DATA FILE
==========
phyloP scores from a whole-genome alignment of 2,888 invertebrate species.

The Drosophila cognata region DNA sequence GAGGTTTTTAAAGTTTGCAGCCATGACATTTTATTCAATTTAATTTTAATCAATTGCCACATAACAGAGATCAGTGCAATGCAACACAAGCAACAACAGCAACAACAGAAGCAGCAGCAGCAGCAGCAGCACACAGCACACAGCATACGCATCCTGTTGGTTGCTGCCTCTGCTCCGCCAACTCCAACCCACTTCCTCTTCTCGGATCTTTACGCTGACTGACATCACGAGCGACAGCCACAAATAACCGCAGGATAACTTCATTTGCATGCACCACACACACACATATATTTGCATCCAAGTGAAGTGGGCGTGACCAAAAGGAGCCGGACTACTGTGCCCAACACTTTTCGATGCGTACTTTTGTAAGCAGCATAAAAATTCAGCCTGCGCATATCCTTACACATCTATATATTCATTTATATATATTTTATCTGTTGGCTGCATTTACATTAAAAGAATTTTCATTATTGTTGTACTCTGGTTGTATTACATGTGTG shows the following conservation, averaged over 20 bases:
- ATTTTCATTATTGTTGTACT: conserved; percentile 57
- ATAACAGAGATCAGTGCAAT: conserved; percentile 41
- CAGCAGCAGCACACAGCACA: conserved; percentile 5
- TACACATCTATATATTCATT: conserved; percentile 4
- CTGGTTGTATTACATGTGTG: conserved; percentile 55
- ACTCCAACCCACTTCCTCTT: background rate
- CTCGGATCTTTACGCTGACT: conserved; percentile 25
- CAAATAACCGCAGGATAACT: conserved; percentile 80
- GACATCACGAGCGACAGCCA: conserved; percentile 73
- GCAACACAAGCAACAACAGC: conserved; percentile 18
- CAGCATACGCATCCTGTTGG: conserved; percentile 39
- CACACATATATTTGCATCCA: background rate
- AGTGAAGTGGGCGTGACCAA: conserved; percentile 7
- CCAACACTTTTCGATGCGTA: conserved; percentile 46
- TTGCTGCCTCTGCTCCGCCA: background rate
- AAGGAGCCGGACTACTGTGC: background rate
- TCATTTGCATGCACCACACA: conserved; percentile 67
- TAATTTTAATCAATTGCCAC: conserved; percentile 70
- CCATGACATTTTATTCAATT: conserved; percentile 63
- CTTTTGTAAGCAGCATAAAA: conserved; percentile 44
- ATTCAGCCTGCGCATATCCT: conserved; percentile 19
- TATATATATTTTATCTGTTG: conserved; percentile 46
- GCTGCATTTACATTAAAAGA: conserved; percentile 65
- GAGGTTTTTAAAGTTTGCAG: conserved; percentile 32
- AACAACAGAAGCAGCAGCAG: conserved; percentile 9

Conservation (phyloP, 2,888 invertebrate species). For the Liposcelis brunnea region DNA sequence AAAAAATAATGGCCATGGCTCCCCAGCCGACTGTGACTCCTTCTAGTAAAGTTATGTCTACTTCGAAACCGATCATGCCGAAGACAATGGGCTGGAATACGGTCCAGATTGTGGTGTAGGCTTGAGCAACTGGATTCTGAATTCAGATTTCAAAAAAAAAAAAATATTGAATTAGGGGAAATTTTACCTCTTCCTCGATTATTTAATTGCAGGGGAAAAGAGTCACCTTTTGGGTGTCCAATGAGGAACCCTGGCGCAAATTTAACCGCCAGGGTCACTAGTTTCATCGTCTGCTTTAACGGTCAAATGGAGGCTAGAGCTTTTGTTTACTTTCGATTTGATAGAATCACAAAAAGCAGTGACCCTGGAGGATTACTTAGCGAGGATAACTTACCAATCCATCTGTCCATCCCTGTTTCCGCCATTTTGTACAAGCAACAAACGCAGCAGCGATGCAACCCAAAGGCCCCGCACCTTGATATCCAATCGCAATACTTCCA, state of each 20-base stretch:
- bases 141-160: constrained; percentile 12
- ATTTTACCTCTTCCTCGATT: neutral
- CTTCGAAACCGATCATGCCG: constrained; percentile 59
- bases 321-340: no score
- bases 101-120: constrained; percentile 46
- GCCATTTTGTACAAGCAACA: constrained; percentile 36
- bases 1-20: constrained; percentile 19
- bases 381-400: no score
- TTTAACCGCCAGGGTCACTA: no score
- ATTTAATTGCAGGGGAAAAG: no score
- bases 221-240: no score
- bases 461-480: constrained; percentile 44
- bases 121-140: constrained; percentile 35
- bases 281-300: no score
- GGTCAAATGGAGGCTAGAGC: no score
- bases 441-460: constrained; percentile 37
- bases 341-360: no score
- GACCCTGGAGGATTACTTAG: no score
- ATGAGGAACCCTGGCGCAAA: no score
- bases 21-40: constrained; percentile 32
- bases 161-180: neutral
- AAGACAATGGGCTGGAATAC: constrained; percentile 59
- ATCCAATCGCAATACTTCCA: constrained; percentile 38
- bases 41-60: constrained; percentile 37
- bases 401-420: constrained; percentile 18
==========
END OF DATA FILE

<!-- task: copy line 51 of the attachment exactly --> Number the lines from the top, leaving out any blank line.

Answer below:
- ATCCAATCGCAATACTTCCA: constrained; percentile 38